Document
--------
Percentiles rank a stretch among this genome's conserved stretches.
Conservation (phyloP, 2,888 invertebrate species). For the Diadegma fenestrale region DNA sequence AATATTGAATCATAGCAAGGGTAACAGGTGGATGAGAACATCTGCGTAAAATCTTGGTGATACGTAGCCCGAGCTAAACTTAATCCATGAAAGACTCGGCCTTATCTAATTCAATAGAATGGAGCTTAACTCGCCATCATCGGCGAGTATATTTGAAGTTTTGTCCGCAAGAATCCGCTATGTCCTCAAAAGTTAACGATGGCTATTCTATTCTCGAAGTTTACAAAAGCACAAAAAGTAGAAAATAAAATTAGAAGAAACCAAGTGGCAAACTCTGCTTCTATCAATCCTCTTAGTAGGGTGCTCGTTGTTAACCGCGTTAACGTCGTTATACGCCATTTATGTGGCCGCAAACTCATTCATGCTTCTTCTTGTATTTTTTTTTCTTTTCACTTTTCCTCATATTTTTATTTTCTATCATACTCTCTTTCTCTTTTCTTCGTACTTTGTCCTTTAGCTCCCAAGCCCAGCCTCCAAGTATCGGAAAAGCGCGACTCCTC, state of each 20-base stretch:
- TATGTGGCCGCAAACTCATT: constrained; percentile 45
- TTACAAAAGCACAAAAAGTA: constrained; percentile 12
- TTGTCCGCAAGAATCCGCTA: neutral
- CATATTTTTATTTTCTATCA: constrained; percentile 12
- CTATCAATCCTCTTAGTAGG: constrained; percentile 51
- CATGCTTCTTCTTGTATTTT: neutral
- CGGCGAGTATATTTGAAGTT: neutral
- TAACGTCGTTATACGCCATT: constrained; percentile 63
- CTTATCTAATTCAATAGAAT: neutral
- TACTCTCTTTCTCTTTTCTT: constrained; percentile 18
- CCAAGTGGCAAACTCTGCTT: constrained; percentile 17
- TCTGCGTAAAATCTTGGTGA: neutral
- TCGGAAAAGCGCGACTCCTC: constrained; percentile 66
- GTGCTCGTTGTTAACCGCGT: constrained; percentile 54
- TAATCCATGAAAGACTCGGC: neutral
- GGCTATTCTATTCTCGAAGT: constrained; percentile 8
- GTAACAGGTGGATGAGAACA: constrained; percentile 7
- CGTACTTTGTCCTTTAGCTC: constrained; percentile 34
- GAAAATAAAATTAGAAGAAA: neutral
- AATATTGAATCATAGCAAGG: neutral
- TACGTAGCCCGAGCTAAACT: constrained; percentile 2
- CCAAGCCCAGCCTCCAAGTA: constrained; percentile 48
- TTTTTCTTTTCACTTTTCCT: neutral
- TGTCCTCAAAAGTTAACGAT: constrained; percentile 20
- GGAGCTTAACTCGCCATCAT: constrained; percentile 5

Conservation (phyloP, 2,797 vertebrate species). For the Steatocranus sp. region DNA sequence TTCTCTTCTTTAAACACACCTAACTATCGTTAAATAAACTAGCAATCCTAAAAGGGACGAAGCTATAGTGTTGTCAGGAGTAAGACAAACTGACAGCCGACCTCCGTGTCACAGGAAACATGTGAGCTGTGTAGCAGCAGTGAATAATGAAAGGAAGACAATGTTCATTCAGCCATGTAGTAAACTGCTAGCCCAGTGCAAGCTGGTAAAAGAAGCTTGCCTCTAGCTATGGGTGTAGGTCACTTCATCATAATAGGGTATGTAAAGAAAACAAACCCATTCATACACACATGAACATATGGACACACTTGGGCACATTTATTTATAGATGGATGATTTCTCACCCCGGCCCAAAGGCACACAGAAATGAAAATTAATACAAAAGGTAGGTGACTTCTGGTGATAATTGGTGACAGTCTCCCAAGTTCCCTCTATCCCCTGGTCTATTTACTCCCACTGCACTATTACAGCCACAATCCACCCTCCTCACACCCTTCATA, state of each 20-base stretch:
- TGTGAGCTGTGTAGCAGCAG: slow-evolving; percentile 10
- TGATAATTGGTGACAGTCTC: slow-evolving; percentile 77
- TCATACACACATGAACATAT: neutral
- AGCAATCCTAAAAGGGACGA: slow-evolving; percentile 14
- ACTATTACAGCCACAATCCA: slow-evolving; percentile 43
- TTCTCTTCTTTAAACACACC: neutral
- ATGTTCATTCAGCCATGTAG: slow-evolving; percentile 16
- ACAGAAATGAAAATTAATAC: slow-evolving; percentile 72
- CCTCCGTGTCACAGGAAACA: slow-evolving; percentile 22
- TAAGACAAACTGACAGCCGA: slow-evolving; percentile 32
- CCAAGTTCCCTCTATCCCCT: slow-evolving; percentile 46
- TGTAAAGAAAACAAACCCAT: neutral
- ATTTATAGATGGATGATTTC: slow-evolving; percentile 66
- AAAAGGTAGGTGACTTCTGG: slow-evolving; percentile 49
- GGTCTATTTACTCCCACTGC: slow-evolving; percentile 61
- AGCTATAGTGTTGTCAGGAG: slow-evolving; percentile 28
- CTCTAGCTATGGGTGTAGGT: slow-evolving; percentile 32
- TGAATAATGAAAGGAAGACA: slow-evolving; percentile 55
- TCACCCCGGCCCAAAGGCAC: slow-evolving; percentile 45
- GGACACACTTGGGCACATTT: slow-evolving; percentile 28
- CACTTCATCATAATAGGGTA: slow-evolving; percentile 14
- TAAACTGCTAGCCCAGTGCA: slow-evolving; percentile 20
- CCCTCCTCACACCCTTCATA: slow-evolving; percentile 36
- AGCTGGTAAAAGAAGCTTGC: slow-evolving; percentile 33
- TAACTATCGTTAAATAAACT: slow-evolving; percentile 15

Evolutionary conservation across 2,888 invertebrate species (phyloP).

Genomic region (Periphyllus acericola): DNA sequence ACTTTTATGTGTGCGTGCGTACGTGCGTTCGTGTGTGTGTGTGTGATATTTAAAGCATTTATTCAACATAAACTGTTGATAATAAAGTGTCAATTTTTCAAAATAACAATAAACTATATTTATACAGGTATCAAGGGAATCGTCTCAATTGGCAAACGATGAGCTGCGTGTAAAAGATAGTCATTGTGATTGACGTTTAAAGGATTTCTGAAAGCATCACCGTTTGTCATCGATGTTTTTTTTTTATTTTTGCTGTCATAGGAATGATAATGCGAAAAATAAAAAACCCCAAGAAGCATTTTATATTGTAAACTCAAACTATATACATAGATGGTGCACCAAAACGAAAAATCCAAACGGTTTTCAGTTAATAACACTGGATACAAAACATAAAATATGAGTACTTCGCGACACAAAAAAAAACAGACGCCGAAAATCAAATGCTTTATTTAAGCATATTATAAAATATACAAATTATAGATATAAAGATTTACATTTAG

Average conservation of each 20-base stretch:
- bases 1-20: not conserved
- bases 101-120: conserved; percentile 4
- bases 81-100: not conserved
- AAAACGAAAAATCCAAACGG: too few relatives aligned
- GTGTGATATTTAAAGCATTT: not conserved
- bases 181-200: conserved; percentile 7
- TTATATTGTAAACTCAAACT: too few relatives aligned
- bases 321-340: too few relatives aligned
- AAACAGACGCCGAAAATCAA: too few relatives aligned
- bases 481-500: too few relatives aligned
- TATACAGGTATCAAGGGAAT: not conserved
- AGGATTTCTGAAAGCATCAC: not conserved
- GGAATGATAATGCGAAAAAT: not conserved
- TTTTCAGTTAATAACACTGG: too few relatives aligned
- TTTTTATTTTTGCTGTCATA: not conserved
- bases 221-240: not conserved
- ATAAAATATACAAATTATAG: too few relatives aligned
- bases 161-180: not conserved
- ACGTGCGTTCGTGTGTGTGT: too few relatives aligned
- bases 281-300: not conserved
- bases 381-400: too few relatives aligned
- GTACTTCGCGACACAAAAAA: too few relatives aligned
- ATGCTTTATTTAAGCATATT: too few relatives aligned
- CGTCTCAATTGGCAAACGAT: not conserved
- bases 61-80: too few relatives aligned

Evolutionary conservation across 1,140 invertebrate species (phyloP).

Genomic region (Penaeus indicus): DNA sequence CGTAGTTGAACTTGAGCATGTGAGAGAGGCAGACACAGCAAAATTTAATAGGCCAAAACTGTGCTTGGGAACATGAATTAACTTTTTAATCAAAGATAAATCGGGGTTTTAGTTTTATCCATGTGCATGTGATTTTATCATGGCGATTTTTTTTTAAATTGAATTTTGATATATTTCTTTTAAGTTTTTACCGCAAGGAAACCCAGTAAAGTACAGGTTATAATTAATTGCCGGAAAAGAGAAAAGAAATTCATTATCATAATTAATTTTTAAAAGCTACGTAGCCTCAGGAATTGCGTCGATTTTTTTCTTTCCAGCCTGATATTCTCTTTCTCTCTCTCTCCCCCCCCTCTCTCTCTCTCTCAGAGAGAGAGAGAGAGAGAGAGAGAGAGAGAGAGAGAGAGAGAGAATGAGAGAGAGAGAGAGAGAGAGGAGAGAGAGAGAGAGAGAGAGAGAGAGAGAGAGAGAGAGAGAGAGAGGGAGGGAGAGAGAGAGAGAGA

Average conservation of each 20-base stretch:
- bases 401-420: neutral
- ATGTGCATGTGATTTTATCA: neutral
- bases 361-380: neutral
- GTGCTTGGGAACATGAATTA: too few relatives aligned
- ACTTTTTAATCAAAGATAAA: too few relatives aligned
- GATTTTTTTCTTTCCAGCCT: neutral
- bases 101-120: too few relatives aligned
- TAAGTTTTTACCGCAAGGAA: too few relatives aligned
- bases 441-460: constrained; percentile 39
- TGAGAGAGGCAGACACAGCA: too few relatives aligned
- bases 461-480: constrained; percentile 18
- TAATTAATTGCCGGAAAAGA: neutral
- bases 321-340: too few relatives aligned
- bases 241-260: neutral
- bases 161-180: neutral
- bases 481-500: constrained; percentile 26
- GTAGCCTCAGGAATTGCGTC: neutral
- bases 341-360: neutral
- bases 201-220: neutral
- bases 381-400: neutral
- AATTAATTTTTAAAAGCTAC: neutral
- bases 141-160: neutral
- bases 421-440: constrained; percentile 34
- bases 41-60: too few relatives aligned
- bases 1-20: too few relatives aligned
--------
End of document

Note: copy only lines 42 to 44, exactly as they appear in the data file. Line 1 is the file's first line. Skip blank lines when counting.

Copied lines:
- AAAAGGTAGGTGACTTCTGG: slow-evolving; percentile 49
- GGTCTATTTACTCCCACTGC: slow-evolving; percentile 61
- AGCTATAGTGTTGTCAGGAG: slow-evolving; percentile 28